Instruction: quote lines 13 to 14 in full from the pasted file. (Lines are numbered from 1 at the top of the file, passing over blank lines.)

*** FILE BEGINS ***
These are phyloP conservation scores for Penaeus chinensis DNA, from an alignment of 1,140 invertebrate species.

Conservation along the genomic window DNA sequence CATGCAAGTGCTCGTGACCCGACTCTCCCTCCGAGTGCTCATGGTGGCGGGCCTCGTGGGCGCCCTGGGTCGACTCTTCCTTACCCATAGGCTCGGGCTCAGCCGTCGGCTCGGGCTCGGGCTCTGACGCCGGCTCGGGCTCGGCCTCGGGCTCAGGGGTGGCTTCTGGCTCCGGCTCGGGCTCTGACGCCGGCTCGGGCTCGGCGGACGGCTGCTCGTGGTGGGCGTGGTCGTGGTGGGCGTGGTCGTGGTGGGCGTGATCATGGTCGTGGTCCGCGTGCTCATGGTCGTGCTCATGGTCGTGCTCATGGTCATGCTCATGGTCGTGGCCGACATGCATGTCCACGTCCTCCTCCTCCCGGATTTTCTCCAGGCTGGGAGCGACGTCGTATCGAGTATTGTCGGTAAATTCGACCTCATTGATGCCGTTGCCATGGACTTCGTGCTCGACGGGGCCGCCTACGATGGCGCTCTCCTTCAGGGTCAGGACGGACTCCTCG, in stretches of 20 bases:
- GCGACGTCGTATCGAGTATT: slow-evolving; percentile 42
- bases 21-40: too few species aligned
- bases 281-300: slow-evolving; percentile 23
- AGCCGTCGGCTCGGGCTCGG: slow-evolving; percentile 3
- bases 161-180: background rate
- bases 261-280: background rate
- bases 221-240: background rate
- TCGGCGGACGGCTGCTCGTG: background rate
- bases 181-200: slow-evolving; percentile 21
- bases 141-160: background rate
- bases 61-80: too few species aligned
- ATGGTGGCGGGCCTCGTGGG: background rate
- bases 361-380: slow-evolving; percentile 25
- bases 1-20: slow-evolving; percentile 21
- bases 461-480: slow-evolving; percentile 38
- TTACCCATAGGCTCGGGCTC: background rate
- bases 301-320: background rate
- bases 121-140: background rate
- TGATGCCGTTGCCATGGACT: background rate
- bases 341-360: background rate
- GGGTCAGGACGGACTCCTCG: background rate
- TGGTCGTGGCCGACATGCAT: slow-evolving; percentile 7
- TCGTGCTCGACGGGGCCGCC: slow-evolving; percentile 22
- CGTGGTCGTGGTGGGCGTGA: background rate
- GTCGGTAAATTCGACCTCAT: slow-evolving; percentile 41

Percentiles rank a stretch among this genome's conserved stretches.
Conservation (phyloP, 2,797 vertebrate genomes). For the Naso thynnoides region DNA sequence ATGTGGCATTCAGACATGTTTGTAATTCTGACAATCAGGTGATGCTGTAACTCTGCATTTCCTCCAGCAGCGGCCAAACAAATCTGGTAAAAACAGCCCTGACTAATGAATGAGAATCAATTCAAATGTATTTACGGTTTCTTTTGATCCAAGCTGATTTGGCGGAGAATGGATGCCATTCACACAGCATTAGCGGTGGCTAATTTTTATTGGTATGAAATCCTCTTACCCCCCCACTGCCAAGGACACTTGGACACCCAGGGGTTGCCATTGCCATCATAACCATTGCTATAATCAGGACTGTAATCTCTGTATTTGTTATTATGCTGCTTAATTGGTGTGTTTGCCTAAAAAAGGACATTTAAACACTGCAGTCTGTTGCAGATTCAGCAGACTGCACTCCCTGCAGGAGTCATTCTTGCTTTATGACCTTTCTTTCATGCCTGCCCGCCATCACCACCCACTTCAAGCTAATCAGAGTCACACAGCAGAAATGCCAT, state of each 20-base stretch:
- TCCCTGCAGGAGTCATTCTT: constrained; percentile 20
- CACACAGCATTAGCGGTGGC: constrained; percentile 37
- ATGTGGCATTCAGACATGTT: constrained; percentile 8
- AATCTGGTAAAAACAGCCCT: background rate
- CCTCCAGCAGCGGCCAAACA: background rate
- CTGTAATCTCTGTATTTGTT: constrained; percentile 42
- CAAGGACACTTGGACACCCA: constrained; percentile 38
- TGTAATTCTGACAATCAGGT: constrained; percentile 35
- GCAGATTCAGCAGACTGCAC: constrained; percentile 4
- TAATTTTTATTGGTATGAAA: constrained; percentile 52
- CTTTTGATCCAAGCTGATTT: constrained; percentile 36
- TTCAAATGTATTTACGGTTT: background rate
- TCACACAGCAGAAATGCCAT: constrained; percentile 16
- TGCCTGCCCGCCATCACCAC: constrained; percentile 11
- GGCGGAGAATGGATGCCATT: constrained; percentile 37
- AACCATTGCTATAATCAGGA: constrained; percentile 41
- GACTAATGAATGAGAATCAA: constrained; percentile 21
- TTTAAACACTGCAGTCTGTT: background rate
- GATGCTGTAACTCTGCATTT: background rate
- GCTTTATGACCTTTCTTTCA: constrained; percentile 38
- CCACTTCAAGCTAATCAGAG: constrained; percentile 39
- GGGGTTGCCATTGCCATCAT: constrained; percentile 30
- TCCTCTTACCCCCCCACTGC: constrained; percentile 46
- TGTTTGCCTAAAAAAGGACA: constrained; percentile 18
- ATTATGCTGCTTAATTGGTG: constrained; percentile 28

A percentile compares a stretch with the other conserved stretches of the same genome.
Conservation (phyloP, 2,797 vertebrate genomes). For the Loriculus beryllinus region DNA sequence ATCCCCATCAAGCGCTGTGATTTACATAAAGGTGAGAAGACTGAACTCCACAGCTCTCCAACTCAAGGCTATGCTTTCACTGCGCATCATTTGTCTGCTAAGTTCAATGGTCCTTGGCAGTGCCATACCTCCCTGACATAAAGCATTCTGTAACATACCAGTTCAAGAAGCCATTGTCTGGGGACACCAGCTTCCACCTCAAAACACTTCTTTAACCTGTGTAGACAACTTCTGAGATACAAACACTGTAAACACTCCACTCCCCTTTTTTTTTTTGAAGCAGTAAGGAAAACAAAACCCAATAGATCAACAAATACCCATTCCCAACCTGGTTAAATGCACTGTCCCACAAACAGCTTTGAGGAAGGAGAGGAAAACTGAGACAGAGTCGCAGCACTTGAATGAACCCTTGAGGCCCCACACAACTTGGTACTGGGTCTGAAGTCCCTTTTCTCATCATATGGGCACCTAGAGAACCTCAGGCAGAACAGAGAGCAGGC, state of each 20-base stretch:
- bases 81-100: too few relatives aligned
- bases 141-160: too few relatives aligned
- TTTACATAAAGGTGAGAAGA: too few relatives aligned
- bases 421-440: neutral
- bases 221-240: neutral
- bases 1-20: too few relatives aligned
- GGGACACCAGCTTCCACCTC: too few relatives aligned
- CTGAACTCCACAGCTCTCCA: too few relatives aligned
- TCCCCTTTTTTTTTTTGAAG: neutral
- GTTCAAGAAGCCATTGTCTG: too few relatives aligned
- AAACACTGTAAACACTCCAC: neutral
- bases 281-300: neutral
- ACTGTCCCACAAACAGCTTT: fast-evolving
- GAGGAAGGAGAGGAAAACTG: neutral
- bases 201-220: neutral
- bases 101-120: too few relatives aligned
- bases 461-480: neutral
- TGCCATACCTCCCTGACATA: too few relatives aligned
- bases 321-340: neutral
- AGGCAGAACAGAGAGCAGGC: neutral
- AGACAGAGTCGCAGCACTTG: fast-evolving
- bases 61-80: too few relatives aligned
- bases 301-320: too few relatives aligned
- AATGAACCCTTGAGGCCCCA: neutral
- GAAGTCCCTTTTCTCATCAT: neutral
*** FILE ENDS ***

- bases 61-80: too few species aligned
- ATGGTGGCGGGCCTCGTGGG: background rate